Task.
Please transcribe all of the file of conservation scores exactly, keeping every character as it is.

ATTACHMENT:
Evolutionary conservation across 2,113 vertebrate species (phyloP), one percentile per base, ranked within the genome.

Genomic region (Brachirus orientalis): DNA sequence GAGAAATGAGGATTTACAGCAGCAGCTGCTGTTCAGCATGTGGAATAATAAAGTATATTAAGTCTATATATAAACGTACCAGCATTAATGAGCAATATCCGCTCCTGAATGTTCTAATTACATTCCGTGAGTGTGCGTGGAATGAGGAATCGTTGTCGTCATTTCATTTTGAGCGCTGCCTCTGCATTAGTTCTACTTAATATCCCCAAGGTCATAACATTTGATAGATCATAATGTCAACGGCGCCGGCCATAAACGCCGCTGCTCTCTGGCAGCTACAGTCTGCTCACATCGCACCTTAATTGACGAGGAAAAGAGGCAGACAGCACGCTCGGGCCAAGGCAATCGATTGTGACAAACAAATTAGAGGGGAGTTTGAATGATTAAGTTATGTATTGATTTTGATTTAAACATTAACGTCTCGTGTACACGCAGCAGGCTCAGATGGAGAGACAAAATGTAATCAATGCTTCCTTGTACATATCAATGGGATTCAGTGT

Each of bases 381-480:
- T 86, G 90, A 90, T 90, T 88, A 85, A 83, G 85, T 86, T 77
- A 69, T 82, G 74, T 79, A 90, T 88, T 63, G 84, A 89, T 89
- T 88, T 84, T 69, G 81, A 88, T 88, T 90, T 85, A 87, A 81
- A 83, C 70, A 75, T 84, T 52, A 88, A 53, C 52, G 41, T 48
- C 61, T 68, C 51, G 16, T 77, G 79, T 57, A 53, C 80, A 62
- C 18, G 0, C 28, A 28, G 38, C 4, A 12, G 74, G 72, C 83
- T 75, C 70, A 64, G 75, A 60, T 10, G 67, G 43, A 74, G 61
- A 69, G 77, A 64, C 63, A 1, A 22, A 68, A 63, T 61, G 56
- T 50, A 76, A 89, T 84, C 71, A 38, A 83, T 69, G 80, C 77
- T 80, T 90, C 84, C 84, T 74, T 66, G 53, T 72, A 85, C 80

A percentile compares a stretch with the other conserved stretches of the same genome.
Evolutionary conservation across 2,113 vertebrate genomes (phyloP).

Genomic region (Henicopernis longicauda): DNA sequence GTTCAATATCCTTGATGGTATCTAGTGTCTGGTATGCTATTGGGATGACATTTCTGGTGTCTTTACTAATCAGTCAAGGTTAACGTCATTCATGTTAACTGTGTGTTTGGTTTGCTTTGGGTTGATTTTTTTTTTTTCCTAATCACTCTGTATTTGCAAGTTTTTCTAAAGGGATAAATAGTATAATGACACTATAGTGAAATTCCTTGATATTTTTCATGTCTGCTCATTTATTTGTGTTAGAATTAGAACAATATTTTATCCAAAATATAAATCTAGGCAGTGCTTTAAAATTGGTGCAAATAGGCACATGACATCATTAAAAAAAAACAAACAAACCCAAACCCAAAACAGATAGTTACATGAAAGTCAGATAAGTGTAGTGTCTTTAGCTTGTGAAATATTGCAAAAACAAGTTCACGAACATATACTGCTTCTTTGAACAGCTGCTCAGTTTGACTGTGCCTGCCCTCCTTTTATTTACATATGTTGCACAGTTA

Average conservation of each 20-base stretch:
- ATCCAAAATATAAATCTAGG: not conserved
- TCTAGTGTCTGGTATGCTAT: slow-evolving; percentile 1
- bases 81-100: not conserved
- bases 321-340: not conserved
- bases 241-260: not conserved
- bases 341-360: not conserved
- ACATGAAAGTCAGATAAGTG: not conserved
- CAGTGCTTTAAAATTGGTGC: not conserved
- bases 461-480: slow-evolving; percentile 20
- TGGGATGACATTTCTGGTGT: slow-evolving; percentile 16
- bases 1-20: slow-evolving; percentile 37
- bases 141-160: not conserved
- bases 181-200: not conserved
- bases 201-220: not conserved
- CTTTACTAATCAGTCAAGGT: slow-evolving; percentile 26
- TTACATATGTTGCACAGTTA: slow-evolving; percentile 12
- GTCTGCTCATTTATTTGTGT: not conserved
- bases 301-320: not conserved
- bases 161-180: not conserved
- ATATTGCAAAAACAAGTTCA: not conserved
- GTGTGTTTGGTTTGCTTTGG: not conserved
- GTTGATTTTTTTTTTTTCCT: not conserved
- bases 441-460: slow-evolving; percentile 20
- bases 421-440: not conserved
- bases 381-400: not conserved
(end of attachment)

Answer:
Evolutionary conservation across 2,113 vertebrate species (phyloP), one percentile per base, ranked within the genome.

Genomic region (Brachirus orientalis): DNA sequence GAGAAATGAGGATTTACAGCAGCAGCTGCTGTTCAGCATGTGGAATAATAAAGTATATTAAGTCTATATATAAACGTACCAGCATTAATGAGCAATATCCGCTCCTGAATGTTCTAATTACATTCCGTGAGTGTGCGTGGAATGAGGAATCGTTGTCGTCATTTCATTTTGAGCGCTGCCTCTGCATTAGTTCTACTTAATATCCCCAAGGTCATAACATTTGATAGATCATAATGTCAACGGCGCCGGCCATAAACGCCGCTGCTCTCTGGCAGCTACAGTCTGCTCACATCGCACCTTAATTGACGAGGAAAAGAGGCAGACAGCACGCTCGGGCCAAGGCAATCGATTGTGACAAACAAATTAGAGGGGAGTTTGAATGATTAAGTTATGTATTGATTTTGATTTAAACATTAACGTCTCGTGTACACGCAGCAGGCTCAGATGGAGAGACAAAATGTAATCAATGCTTCCTTGTACATATCAATGGGATTCAGTGT

Each of bases 381-480:
- T 86, G 90, A 90, T 90, T 88, A 85, A 83, G 85, T 86, T 77
- A 69, T 82, G 74, T 79, A 90, T 88, T 63, G 84, A 89, T 89
- T 88, T 84, T 69, G 81, A 88, T 88, T 90, T 85, A 87, A 81
- A 83, C 70, A 75, T 84, T 52, A 88, A 53, C 52, G 41, T 48
- C 61, T 68, C 51, G 16, T 77, G 79, T 57, A 53, C 80, A 62
- C 18, G 0, C 28, A 28, G 38, C 4, A 12, G 74, G 72, C 83
- T 75, C 70, A 64, G 75, A 60, T 10, G 67, G 43, A 74, G 61
- A 69, G 77, A 64, C 63, A 1, A 22, A 68, A 63, T 61, G 56
- T 50, A 76, A 89, T 84, C 71, A 38, A 83, T 69, G 80, C 77
- T 80, T 90, C 84, C 84, T 74, T 66, G 53, T 72, A 85, C 80

A percentile compares a stretch with the other conserved stretches of the same genome.
Evolutionary conservation across 2,113 vertebrate genomes (phyloP).

Genomic region (Henicopernis longicauda): DNA sequence GTTCAATATCCTTGATGGTATCTAGTGTCTGGTATGCTATTGGGATGACATTTCTGGTGTCTTTACTAATCAGTCAAGGTTAACGTCATTCATGTTAACTGTGTGTTTGGTTTGCTTTGGGTTGATTTTTTTTTTTTCCTAATCACTCTGTATTTGCAAGTTTTTCTAAAGGGATAAATAGTATAATGACACTATAGTGAAATTCCTTGATATTTTTCATGTCTGCTCATTTATTTGTGTTAGAATTAGAACAATATTTTATCCAAAATATAAATCTAGGCAGTGCTTTAAAATTGGTGCAAATAGGCACATGACATCATTAAAAAAAAACAAACAAACCCAAACCCAAAACAGATAGTTACATGAAAGTCAGATAAGTGTAGTGTCTTTAGCTTGTGAAATATTGCAAAAACAAGTTCACGAACATATACTGCTTCTTTGAACAGCTGCTCAGTTTGACTGTGCCTGCCCTCCTTTTATTTACATATGTTGCACAGTTA

Average conservation of each 20-base stretch:
- ATCCAAAATATAAATCTAGG: not conserved
- TCTAGTGTCTGGTATGCTAT: slow-evolving; percentile 1
- bases 81-100: not conserved
- bases 321-340: not conserved
- bases 241-260: not conserved
- bases 341-360: not conserved
- ACATGAAAGTCAGATAAGTG: not conserved
- CAGTGCTTTAAAATTGGTGC: not conserved
- bases 461-480: slow-evolving; percentile 20
- TGGGATGACATTTCTGGTGT: slow-evolving; percentile 16
- bases 1-20: slow-evolving; percentile 37
- bases 141-160: not conserved
- bases 181-200: not conserved
- bases 201-220: not conserved
- CTTTACTAATCAGTCAAGGT: slow-evolving; percentile 26
- TTACATATGTTGCACAGTTA: slow-evolving; percentile 12
- GTCTGCTCATTTATTTGTGT: not conserved
- bases 301-320: not conserved
- bases 161-180: not conserved
- ATATTGCAAAAACAAGTTCA: not conserved
- GTGTGTTTGGTTTGCTTTGG: not conserved
- GTTGATTTTTTTTTTTTCCT: not conserved
- bases 441-460: slow-evolving; percentile 20
- bases 421-440: not conserved
- bases 381-400: not conserved